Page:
Dooley's disciples

Sal Sunseri

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Moments before Tennessee head coach Derek Dooley took the podium for the start of Sunday's pre-spring practice news conference, a young reporter asked if the new assistants would be speaking, as well.

"No," a veteran reporter smirked. "They'd need a bigger room."

In what might be a program record, Dooley lost more assistants (seven) than starters (four) from last season's squad. Still, the head man believes his new-look staff is going to be a huge asset. Not all of the newcomers know Dooley but most know one another.

"What's helped a lot is there's a lot of prior relationships, and that was important to me," the head man said. "It was really important to me — especially at the defensive coordinator position — that I got somebody that I had worked with, I know what he's about. He knows me, he's been in a program similar to this. That transition has been seamless."

Certainly, the addition of former Alabama linebackers coach Sal Sunseri to oversee the Vol defense is the most critical of the seven hirings. Unlike predecessor Justin Wilcox, who came to UT from Boise State, Sunseri knows SEC football inside-out. Also, he is adding versatility to Tennessee's scheme by incorporating more of the 3-4 system. Moreover, he coached with cornerbacks coach Derrick Ansley at Bama last season and is a longtime friend of defensive line coach John Palermo.

Noting that "A lot of the other guys have worked with each other," Dooley added: "The staff dynamic has been great so far, but it doesn't really mean much. This is the easy time."

The negatives of replacing seven of nine assistants in one year are obvious. Continuity and familiarity have been lost. Moreover, Dooley must teach the new aides what he wants and expects before they can teach the players what the head man wants and expects.

There are some positives in having new blood on the staff, however.

"When you go through a couple years like we did (6-7 in 2010, 5-7 in 2011) and you had so much youth and new coaches, there are a lot of emotional scars that go along," Dooley said. "I think that a little new energy can allow a player who might have been immature before to change. A new coach comes in, and there is just a refreshing dynamic that comes from the get-go that you might not have had if you hadn't had to heal all of those wounds."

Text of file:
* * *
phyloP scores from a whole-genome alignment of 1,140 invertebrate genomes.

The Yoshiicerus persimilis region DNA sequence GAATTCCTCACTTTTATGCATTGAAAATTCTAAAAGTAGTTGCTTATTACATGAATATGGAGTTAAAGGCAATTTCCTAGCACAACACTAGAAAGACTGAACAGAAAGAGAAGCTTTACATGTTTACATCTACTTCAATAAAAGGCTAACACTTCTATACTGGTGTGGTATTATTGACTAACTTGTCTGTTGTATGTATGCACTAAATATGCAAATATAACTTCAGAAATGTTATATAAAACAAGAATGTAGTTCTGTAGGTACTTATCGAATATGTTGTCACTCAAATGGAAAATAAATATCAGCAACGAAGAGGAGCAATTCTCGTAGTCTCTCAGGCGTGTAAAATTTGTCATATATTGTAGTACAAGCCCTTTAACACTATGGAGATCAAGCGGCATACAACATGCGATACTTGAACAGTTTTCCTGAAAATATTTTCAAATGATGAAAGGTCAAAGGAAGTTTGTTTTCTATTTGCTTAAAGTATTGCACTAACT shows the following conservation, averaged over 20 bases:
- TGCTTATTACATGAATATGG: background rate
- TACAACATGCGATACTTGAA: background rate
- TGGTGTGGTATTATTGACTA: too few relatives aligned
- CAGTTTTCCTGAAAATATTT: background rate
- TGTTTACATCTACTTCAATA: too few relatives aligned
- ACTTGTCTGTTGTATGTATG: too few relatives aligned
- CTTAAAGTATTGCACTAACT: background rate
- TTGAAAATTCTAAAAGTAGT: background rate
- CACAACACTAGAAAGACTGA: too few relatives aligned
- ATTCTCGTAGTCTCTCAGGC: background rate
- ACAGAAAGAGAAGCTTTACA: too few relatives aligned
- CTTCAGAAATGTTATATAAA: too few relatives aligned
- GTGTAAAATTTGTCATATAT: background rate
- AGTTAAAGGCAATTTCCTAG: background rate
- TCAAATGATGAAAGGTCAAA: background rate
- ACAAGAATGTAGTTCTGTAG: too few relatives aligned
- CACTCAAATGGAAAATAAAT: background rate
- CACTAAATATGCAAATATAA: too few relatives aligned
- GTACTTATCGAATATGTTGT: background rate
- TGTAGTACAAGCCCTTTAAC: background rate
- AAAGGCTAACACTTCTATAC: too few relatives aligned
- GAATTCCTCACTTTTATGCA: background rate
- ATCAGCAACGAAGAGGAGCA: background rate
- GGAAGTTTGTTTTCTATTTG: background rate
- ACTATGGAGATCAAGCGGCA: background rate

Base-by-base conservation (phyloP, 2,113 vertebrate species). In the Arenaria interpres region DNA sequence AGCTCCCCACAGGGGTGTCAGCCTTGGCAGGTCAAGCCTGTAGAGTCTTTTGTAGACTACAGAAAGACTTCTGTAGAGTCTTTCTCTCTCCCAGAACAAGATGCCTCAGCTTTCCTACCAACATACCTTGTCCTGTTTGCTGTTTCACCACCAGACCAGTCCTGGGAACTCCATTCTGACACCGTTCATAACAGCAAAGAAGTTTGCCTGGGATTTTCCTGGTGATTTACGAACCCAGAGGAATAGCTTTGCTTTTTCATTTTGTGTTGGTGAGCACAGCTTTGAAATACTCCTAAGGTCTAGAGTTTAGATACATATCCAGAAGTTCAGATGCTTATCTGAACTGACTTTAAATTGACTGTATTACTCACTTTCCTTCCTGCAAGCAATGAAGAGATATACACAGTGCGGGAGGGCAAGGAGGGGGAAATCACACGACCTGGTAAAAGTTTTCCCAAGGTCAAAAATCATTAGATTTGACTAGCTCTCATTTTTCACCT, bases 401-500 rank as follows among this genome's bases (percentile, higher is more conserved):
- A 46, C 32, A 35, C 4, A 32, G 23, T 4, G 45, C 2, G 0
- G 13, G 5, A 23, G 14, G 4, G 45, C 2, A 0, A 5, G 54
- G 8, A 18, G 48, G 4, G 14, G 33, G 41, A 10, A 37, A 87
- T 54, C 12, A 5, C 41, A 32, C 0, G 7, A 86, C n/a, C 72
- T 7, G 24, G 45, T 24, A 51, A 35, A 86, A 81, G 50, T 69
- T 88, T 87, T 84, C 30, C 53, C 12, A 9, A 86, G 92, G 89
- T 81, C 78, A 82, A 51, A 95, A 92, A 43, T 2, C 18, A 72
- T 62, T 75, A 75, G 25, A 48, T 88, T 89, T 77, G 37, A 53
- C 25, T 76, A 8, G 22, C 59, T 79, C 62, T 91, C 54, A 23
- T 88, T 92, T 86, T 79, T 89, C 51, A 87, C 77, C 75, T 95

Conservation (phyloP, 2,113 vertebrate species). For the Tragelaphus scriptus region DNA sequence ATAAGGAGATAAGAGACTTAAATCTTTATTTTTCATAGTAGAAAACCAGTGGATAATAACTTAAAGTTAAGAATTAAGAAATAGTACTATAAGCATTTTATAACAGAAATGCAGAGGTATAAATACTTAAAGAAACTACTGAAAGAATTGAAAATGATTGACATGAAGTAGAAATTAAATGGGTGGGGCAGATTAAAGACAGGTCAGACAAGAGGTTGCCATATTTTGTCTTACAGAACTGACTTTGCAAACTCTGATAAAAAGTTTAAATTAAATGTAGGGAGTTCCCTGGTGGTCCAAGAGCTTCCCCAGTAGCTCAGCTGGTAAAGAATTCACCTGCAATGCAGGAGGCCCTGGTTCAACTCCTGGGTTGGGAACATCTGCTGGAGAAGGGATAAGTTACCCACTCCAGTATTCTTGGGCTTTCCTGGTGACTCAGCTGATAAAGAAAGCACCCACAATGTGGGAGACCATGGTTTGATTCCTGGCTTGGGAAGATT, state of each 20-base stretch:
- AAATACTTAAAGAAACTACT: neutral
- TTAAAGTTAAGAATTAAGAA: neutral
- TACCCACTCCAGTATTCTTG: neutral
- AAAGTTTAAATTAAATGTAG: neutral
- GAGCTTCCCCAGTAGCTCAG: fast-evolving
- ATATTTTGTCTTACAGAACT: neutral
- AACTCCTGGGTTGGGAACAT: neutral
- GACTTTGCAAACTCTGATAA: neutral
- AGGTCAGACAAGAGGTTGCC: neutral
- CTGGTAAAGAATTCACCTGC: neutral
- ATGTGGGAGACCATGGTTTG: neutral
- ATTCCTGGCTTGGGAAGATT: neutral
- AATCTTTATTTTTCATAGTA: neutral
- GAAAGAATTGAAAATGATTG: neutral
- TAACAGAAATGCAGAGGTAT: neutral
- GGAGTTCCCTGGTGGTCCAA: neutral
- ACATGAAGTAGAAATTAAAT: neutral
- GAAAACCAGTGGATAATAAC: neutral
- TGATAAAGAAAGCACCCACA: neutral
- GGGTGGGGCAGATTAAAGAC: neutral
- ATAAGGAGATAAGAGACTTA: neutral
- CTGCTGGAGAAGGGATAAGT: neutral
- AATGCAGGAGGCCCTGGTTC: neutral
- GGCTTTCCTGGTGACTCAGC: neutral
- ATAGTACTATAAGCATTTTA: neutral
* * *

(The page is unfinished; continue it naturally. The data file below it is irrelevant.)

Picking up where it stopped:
Although the mass exodus of assistants following the 2011 season created some instability in the coaching offices, that could be offset by the stability in the roster. The Vols return 10 starters on offense, eight on defense, plus both kicking specialists. Dooley estimated that he has 24 players returning who played 300 snaps or more last fall, with nine of them having played 500 snaps or more.

"As much as it looks like it's not in a stable situation, it really is more stable than anytime since I have been here because the roster is stable," Dooley said. "We've finally got guys who are settled in and have a lot of guys who have played a lot of snaps, so there is a lot more maturity, there is a lot more experience, and I think the stability in the roster has really led to a better work environment and better dynamic day to day."

Dooley's quick wit surfaced a couple of times as he discussed all of the staff defections from 2011. Reminded of a Year 1 comment that staff chemistry didn't mean he'd be singing "Kumbaya" with his assistants, the head man quipped: "I probably should've. Maybe they wouldn't have left."

Later, asked if having to hire so many coaches last winter consumed time that might have been better spent in other areas, Dooley deadpanned, "It really didn't hurt us because we didn't go to a bowl, so I had a lot of time."

Quickly turning serious, the head man added: "It is a hard process hiring guys. You never want to hire last minute, and I hope I never have to again."

The hiring of safeties coach Josh Conklin truly was a last-minute move. He left a coordinator position at The Citadel to join the staff earlier this month. He replaces Terry Joseph, who left for Nebraska in late February.

After conceding that hiring an aide so close to the start of spring practice is "difficult," Dooley noted that Conklin's coordinator background is a real plus since he has "sat in that chair to get a little bit of the big picture."

Joseph's departure also cost Tennessee its recruiting coordinator. Darin Hinshaw has assumed that role but the process remains the same.

"We have an institutional way with how we recruit," Dooley said. "Nothing is going to change. Terry (Joseph) didn't define how we did things. That's what I did."

Hinshaw and Jim Chaney are the only assistants returning from 2011, and they are changing positions. After coaching quarterbacks last season, Hinshaw will oversee wide receivers this season. After coordinating the offense without a positional responsibility last fall, Chaney will work with the quarterbacks this fall.

With seven new coaches and both holdovers coaching new areas, every player on Tennessee's roster will have a new position coach this fall. Dooley thinks this could be an advantage for players who are coming off a losing season and seeking a fresh start.

"They're going to walk into their meeting room with a new face, a new personality, and it's a good opportunity for the players to start over from scratch," he said. "They can put away anything that they wish they hadn't done in the past. It doesn't count anymore. You have a fresh new coach in there who you can just kind of start over with.

"I think it's a healthy thing. It doesn't mean that the coaches were bad coaches that left. They were good coaches and they did a good job for us, but sometimes you just need a little change."

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